Interview with Leonard Tenisci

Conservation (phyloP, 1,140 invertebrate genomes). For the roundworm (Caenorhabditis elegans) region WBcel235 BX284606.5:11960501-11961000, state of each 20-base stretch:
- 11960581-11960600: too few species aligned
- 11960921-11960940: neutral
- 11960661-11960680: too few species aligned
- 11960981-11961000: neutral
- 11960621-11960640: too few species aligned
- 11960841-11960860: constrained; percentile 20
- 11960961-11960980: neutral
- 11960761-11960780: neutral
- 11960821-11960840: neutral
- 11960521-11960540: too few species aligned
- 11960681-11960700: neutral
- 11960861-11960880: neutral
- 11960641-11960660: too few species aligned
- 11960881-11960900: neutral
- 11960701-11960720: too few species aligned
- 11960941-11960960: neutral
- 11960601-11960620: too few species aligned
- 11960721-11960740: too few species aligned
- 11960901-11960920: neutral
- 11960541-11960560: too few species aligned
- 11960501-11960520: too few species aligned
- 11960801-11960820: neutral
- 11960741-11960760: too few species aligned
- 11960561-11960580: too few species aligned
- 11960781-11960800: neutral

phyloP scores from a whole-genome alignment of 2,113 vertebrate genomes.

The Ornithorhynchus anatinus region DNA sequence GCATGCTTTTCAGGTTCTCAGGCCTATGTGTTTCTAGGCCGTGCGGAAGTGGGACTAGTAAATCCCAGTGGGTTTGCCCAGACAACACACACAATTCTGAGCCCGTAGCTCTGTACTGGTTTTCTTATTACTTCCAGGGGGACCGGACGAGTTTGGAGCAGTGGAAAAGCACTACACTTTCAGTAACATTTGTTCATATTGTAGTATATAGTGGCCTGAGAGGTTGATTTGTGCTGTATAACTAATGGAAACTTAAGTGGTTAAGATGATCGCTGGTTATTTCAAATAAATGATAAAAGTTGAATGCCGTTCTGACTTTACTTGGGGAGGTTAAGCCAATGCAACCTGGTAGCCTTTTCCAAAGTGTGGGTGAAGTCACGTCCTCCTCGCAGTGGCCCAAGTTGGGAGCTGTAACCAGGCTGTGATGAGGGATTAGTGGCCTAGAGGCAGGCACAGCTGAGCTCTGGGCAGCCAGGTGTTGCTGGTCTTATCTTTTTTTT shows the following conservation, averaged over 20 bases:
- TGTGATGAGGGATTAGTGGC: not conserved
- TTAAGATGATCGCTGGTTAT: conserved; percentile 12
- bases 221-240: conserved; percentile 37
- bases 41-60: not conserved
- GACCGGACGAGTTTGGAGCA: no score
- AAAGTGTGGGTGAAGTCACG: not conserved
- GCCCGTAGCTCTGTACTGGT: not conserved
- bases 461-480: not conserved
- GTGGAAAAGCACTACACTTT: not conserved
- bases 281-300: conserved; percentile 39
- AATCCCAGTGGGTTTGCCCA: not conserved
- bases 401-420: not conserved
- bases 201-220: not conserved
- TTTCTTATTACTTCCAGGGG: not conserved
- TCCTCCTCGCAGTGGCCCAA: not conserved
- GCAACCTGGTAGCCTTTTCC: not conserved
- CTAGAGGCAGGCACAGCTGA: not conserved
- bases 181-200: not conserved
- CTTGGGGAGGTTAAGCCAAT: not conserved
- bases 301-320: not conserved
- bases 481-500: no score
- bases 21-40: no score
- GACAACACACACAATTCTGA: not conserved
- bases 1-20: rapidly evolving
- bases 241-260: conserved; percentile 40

Leonard Tenisci is the son of internee, Fioravante (Fred) Tenisci who was born in San Leonardo, Abruzzo. His wife, Emilia (Emily) Tenisci (née Barazzuol) was born in Abbotsford, BC. The Tenisci family had 10 children and remarkably took many family trips together, including a vacation to Italy in 1962 when the children ranged in age from 16 to 2. Leonard is the second eldest and went to the University of British Columbia for Zoology before pursuing a career in photojournalism and acting. Fred Tenisci was interned before he was married, and was sent to Kananaskis, then Petawawa — writing daily letters to his fiancé that were eventually destroyed. Leonard recounts that when his father was arrested, he owned a retail shop full of religious items. Since his father had received short notice that he would be arrested, he went to Father Balo at St. Anthony’s parish whom held onto some of the expensive items for him in the church basement. Leonard explains that his father spoke about the lighter side of life in the camp, including the choir that he started as well as his interaction with the Mayor Camillien Houde. Leonard is disturbed and shocked that despite many letters of reference from the Archbishop, his father’s work, and the President of the Business Association in Trail his internment continued. The Royal Canadian Mounted Police (RCMP) told Fred that in order to prove that he was not an enemy to Canada he would have to join the Canadian armed forces. Fred accepted on the condition that he would not be sent to Italy to fight against his relatives and friends; however the police could not guarantee this so he accepted his fate in the internment camp. Leonard mentions that his father thought the police were very polite and that he held no grudges about his internment experience, and upon his release continued to be a very productive and positive member of the Trail community. Leonard has dedicated 15 years of his life towards promoting world peace as a result of his father’s experience during the war, and continues his work with transcendental meditation in countries around the world.